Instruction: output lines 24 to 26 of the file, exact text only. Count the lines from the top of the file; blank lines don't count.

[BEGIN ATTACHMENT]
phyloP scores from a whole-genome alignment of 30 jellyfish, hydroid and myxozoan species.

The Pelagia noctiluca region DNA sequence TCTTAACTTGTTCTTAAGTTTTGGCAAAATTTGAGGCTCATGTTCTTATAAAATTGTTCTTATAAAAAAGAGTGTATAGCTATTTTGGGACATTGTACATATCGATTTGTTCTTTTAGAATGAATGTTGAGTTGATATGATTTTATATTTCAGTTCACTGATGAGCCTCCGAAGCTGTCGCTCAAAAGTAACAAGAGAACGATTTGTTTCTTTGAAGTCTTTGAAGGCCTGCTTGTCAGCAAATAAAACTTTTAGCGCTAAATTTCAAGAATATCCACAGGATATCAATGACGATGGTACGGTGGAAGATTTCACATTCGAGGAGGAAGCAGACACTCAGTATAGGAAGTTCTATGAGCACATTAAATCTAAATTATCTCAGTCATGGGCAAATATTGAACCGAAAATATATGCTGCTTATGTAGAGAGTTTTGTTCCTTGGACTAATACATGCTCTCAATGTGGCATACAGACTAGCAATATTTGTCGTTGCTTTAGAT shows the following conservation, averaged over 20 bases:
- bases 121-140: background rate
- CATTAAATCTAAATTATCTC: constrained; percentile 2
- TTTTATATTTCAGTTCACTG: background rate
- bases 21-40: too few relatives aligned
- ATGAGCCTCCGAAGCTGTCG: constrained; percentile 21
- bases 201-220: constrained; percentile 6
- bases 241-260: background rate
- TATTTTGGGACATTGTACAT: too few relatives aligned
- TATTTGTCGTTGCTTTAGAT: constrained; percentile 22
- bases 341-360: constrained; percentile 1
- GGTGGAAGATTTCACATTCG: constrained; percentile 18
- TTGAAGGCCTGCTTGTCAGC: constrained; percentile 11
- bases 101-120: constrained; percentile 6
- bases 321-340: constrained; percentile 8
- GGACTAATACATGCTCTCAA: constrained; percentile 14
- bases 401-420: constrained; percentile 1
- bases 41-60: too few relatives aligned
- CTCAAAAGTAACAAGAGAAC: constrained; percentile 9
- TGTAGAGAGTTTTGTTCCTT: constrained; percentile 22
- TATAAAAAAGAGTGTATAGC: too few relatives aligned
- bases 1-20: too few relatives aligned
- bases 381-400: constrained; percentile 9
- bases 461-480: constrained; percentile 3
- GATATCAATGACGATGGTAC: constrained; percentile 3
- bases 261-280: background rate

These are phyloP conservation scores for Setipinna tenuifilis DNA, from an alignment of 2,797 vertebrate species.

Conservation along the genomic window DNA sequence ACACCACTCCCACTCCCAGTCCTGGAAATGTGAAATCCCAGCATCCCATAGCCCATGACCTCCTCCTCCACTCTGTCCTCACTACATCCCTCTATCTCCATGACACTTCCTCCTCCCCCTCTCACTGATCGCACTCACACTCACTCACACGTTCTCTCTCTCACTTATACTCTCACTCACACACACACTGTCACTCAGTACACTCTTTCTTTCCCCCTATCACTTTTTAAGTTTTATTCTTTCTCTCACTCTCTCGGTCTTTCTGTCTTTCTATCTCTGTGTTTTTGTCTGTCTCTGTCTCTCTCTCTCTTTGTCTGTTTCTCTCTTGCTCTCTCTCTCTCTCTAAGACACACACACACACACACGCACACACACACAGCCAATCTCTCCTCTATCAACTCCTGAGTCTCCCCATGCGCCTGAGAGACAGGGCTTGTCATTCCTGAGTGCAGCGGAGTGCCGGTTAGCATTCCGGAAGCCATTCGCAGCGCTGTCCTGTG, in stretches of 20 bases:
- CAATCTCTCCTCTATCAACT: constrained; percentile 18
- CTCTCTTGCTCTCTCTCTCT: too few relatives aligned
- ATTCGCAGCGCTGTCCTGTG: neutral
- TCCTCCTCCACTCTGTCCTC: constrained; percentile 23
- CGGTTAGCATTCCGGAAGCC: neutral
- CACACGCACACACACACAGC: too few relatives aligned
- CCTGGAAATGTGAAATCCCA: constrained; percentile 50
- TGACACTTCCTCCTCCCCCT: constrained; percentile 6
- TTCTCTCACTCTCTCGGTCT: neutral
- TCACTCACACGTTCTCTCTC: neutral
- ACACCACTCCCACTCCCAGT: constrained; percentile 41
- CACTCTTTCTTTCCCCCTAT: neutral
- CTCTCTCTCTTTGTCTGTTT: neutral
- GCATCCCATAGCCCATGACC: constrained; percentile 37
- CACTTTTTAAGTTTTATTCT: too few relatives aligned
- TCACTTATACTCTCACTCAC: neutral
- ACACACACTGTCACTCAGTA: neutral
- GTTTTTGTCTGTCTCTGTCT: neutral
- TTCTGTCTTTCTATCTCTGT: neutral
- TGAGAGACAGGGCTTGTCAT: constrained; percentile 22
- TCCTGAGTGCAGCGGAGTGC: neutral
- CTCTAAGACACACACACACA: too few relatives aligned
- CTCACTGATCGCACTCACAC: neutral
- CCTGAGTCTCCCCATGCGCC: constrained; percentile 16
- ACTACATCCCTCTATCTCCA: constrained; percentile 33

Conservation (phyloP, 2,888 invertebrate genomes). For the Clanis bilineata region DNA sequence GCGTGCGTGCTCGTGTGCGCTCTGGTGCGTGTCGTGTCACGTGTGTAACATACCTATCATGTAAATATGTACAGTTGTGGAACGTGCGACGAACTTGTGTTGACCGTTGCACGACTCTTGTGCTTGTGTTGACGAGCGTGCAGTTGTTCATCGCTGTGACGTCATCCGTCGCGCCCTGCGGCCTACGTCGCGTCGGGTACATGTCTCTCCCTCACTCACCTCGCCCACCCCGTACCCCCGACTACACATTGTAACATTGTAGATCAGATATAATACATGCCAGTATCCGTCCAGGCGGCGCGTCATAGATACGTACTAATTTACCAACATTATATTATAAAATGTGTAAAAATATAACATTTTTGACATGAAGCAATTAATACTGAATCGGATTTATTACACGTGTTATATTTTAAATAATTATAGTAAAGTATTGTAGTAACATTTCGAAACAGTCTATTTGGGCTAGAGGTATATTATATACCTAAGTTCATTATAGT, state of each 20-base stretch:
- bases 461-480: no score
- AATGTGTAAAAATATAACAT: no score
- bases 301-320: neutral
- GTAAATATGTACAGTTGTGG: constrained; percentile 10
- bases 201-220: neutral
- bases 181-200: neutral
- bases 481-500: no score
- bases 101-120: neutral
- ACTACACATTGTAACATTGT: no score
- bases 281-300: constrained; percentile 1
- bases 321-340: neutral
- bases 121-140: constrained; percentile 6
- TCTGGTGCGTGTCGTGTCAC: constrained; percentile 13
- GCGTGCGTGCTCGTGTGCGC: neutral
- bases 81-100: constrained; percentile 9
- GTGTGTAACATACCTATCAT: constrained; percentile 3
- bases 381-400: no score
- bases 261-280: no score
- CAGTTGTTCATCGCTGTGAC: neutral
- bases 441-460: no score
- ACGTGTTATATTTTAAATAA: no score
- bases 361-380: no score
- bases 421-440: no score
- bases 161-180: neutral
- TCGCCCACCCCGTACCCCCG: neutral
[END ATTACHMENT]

- bases 381-400: constrained; percentile 9
- bases 461-480: constrained; percentile 3
- GATATCAATGACGATGGTAC: constrained; percentile 3